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Japan PM says 'strong likelihood' of resolving China gas dispute

by Staff Writers
Tokyo (AFP) June 17, 2008
Japanese Prime Minister Yasuo Fukuda said Tuesday there was a "strong likelihood" that a long-running spat with China on gas fields would be resolved soon.

"There is a strong likelihood that this dispute will be resolved," Fukuda told news agencies from the Group of Eight rich nations ahead of their summit in Japan in July.

"We would like to turn the sea into a sea of peace and cooperation."

Fukuda, a longtime advocate of reconciliation with China, said he expected a deal "soon," but did not announce a date.

"The idea is to jointly excavate and drill and produce," he added.

"If we engage in debate forever, then the actual production and delivery will be delayed forever."

According to Japanese media reports, Japan has agreed to make an investment in China's already existing production, with the exact financial details yet to be worked out.

China said later Tuesday in response to Fukuda's remarks that its position remained unchanged.

"The Chunxiao gas field falls fully within China's sovereign rights," foreign ministry spokeswoman Jiang Yu told reporters in Beijing.

She added an agreement would be released "in due course," calling for "a sea of peace, cooperation and friendship."

Japan and China have been working to repair relations which have long been tense due in part to the legacy of Japanese imperialism.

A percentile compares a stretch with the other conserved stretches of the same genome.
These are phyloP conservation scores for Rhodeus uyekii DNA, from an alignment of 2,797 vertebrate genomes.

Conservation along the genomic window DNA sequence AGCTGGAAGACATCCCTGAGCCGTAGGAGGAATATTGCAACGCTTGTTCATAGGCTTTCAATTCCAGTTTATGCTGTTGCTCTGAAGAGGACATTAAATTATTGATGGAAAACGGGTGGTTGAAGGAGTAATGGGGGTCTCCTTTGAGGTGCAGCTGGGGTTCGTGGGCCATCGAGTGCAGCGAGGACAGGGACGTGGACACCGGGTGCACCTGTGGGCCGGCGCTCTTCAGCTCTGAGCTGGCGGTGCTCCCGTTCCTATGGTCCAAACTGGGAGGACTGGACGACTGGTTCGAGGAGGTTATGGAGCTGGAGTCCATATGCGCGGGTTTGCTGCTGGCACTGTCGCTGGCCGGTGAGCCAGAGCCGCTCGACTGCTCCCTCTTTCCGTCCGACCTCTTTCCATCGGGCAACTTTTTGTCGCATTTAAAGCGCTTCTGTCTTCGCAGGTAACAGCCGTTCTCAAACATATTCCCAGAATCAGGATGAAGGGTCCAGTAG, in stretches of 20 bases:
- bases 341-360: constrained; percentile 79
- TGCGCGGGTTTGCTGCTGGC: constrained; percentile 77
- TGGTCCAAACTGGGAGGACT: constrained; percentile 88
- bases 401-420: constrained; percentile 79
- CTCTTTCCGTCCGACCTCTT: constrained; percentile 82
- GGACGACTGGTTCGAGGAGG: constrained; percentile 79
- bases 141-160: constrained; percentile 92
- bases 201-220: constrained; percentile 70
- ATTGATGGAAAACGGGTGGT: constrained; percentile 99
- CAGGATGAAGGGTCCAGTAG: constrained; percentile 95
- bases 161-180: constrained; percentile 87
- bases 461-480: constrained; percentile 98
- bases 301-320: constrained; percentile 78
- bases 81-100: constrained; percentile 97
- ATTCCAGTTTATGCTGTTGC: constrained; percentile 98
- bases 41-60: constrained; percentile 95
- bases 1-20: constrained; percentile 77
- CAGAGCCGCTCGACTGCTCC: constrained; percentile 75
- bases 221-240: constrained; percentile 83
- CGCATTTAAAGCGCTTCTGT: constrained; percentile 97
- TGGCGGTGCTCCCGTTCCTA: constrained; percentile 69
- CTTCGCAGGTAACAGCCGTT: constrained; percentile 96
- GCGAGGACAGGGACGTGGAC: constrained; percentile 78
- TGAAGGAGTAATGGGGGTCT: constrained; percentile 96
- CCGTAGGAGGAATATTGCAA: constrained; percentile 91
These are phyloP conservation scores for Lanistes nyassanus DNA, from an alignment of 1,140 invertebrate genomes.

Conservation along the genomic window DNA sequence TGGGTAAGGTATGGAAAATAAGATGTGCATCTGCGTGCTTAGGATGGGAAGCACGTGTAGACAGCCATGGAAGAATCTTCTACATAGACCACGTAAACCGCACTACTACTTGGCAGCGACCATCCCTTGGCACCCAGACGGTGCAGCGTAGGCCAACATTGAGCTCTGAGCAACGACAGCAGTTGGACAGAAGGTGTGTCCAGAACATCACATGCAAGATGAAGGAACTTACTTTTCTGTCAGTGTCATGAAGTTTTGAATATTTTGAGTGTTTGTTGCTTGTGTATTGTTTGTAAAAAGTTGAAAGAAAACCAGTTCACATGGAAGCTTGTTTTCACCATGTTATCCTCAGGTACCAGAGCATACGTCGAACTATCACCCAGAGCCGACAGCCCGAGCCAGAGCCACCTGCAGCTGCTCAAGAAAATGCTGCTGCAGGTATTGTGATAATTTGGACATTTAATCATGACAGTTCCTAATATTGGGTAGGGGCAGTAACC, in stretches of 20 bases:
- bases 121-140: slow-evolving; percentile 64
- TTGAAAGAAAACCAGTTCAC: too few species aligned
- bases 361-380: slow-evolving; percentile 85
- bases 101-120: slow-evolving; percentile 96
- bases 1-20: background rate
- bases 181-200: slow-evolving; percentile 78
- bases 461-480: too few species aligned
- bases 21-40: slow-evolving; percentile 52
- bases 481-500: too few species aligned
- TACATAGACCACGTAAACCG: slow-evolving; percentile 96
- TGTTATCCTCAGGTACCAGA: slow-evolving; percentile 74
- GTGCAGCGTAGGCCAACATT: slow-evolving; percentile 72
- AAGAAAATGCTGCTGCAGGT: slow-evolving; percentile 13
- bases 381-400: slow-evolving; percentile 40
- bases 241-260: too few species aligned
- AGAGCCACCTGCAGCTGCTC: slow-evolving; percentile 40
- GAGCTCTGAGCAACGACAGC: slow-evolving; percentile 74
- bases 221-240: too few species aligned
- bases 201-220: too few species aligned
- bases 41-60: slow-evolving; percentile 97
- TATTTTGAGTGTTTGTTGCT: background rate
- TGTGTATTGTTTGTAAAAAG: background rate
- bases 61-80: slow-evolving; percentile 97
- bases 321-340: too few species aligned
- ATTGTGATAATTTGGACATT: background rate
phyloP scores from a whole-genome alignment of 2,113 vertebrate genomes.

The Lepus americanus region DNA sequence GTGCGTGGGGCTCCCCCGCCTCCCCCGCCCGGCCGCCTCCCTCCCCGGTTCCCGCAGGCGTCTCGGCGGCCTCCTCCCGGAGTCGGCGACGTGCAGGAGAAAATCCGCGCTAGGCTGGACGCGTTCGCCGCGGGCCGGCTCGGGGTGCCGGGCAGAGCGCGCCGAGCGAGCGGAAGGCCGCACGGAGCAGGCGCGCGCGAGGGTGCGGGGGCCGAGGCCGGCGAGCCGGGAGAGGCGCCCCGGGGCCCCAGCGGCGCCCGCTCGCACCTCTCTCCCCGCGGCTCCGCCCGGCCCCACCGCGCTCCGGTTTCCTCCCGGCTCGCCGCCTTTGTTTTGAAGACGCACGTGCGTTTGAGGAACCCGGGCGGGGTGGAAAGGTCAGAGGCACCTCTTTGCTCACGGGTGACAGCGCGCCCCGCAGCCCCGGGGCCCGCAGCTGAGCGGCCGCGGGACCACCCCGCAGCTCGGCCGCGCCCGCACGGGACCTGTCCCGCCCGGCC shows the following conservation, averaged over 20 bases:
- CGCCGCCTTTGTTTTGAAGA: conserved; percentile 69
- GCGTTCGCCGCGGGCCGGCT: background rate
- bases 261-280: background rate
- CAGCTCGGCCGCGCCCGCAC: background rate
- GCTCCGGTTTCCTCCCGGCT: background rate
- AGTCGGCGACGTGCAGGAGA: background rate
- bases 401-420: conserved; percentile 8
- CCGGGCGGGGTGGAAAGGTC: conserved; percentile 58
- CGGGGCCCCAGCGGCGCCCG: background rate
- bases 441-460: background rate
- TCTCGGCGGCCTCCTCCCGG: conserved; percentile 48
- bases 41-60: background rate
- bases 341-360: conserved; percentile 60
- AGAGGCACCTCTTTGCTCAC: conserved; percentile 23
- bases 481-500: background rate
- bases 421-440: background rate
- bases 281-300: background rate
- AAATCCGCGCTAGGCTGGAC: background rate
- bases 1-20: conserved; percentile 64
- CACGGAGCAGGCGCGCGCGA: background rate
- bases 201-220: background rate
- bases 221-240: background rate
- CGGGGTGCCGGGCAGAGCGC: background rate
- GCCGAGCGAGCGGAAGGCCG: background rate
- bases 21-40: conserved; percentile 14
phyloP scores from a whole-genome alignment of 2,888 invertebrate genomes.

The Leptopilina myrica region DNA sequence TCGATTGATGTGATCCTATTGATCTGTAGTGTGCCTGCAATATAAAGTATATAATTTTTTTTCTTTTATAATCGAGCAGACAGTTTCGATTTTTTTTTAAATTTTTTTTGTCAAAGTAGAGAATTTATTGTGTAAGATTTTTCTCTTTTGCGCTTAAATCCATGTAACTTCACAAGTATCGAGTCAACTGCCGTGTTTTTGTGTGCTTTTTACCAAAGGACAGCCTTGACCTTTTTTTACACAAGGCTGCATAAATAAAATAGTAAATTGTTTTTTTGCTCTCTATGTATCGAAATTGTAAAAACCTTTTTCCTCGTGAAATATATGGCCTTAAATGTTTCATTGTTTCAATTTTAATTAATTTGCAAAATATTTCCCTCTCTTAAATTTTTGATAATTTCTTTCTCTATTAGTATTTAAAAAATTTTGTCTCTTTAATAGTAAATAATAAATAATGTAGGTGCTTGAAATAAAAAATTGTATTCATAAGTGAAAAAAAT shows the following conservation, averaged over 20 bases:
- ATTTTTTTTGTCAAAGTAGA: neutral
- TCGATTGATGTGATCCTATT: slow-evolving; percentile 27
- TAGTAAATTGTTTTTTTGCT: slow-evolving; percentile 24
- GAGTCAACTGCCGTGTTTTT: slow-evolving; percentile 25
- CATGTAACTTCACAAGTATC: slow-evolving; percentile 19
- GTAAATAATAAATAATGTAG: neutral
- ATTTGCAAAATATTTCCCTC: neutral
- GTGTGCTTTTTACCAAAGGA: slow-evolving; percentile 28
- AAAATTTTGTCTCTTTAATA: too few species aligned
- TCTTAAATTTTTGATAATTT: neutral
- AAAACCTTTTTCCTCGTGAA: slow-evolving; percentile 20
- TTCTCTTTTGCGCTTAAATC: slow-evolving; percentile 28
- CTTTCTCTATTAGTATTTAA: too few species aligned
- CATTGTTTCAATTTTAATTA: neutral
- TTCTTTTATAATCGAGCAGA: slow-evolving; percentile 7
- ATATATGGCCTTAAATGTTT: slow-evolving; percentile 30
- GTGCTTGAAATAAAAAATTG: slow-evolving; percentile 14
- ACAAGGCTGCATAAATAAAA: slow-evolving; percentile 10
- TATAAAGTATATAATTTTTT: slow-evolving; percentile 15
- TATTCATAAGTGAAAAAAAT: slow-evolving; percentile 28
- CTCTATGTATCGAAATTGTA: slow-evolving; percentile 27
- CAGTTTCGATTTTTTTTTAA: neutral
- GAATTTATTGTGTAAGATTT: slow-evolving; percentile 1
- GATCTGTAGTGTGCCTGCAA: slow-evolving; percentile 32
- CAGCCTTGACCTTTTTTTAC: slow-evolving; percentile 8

But the two countries, who are among the world's largest energy importers, have so far failed to find a solution to the gas dispute.

China started drilling in the area in 2003, even though Japan believes that the gas fields cross the median line. Japan has previously said Beijing may be siphoning off what Tokyo considers to be its own gas reserves.

In 2004, amid sour political relations, a Chinese nuclear submarine intruded into Japanese waters near the gas fields, setting off a two-day chase on the high seas.

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Japan, China close to gas field deal
Tokyo (AFP) June 16, 2008
Japan said Monday it was close to reaching a deal with China on joint development of gas fields in disputed waters, the focus of a long-running spat between the two Asian giants.

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